Wood Boilers for Greenhouse Heating
Paul Betz, High Mowing Organic Seeds Sales Associate and owner of High Ledge Farm, VT
play a big role on our farm. Spring plant sales account for 20% of our
gross sales, and our tomato house provides beautiful tomatoes from early
July till October. Once the plant production push is over, benches come
out and more tomatoes go in, onions and winter squash cure and are
stored there in the fall. We had been heating from start-up till the end
of May, and then turned the heat back on in mid-October. All told, our
propane use was around 800 gallons annually; small for some farms but a
lot for us, even with a pre-buy contract. We had been looking into a
fuel switch in the winter of 2008, but the cost of reinvesting in a new
heating system when we had one that worked fine seemed like a lot for
us. Then, in early April 2009, we lost our house, greenhouse, barns and
much farm infrastructure in a fire.
We have been rebuilding our farm for a few years now. When
we looked at our heating options, we knew we didnít want propane, and
being tied to a fossil fuel and the whim of the market was becoming
harder for us on a lot of different levels. We had looked at corn or
pellet stoves, but the access to fuel seemed to have potential problems.
We have no room to grow the corn we would need, and I have yet to find a
wood pellet anywhere on the farm, but we do have lots of woods around
us, so it seemed to make sense to use our on-site resources.
Outdoor wood boilers have come a long way. While some older
models are heavy polluters with their particulate emissions, the new
models are gassifiers, and burn clean. When the unit is at operating
temperature, the only indication that it is running is some ripples of
heat at the top of the stack. They are also able to capture more of the
potential energy in each piece of wood. My boiler requires dry hardwood
to operate, so fuel management is definitely a consideration, and should
be a part of any decision to pursue this kind of a system.
The boiler heats 440 gallons of water to 185 degrees, which is then pumped underground through insulated piping.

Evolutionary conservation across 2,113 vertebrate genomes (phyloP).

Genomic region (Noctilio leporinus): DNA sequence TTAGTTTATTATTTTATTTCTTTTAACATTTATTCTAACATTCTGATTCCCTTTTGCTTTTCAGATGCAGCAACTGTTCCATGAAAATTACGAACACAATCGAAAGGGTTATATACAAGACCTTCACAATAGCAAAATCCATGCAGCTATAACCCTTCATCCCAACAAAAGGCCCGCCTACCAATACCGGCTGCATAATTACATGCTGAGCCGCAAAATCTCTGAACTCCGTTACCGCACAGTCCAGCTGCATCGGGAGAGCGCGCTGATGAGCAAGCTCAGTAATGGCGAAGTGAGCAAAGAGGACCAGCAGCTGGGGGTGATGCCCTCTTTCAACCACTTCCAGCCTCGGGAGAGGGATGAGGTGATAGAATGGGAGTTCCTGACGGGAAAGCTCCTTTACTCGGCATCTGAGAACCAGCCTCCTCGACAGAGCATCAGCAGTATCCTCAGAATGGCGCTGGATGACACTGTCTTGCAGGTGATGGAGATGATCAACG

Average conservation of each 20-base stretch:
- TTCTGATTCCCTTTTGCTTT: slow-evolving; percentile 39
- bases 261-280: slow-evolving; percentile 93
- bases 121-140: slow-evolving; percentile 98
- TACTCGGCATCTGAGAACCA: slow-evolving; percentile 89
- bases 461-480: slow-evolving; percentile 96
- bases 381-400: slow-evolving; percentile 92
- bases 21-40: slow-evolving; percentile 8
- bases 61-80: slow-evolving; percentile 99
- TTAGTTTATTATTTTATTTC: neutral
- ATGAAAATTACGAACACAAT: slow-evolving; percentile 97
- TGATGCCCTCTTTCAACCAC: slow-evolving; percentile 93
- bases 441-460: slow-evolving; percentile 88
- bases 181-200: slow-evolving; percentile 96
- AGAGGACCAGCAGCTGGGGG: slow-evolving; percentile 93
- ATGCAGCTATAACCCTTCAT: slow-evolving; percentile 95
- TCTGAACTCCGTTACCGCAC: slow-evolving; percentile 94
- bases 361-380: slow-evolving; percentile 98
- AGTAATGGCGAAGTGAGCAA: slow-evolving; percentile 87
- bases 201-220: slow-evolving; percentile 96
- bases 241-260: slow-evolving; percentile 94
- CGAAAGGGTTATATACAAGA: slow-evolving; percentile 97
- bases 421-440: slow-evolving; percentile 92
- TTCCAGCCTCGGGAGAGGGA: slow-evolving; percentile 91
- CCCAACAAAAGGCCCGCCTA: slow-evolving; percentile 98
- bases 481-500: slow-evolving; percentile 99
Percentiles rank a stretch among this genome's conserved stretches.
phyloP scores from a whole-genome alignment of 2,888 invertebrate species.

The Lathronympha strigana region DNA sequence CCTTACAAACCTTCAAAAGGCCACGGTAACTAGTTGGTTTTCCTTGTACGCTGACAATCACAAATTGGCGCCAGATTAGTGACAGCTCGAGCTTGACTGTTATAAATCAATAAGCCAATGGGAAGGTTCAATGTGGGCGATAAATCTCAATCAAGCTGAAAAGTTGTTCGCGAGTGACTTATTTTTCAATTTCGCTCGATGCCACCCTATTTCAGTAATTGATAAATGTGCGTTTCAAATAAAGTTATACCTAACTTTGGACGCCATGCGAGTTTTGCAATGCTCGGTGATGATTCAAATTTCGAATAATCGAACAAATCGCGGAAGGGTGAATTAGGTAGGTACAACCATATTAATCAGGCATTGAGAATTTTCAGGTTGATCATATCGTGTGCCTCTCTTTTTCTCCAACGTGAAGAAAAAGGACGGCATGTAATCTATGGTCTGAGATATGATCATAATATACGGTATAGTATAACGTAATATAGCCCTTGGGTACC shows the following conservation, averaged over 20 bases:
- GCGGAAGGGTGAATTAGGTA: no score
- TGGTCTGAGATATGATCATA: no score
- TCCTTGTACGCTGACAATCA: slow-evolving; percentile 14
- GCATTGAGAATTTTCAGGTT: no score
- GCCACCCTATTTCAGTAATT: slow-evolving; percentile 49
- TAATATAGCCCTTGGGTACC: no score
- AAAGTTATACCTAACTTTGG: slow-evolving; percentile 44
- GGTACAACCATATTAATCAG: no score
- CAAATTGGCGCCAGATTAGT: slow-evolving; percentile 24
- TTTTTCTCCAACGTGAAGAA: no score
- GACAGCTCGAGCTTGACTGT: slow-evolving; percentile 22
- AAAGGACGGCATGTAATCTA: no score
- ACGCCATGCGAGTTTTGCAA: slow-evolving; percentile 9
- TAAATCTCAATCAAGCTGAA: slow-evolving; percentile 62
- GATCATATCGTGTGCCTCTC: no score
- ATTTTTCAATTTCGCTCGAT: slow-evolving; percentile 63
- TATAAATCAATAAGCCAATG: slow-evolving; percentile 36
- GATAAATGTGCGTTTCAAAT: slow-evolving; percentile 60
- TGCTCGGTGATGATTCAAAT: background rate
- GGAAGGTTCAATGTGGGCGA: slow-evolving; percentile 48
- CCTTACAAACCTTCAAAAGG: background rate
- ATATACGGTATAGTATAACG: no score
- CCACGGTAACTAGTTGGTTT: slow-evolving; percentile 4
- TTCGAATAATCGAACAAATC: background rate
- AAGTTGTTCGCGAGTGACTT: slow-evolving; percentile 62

season, there was also a 275 gallon insulated tank in the greenhouse,
which was constantly circulating in a loop with the boiler. When I
initially designed the system, I wanted to have extra storage, mainly
for use at night when I anticipated the greatest demand on the boiler.
It turns out that the heat exchangers and boiler are pretty well
matched, and I plan on taking the extra tank out this spring. From the
plant house, the water is pumped into two zones, with each greenhouse
representing a zone with its own thermostat.The time that the
greenhouses were heating, from April 1st to May 31st, I used 8 cords of
wood. This is a lot of fuel, and it was a sight to watch my wood pile
shrink that quickly, but in previous years I was using close to 800
gallons of propane.
While I was just heating the air last season, I will be
putting in some under bench heating for the 2011 season. At some point I
will swap in better quality piping from the boiler to the greenhouses. I
went with a lower cost option, and I lose heat in the time it takes for
the water to travel, which translates into more fuel use. I may also
resize my heat exchangers. Right now they are adequate, but with a
really cold snap I can't always get the temperature in the greenhouses
where I want it. Under bench sidewall insulation (also on my pre-spring
to-do list) should help the heat I have go farther.
like the fact that my system is using atmospheric carbon to heat the
greenhouses. It does require a lot more work though. Having a truck roll
up and deliver millions of BTUs that work with the push of a button
sure was convenient. One of the reasons I wanted a boiler is that I can
run the heating end of the system pretty accurately with a thermostat,
and I donít have to worry about loading a wood stove in the middle of
the night. I do feel like the system adds a few hours a week to my
schedule, including getting it lit, loaded and cleaned. Having a
tractor sure helps though. I have gotten used to the extra time, and it
doesnít bother me.
I did get help, both with engineering and financial
assistance, through University of Vermont Extension. Hereís a link to
the study online: http://www.uvm.edu/vtvegandberry/CaseStudies.html
There are a few other boiler installation studies there as
well. I am excited about the choice that we made to install this system.
If you have specific questions I would be happy to answer them.
All my best,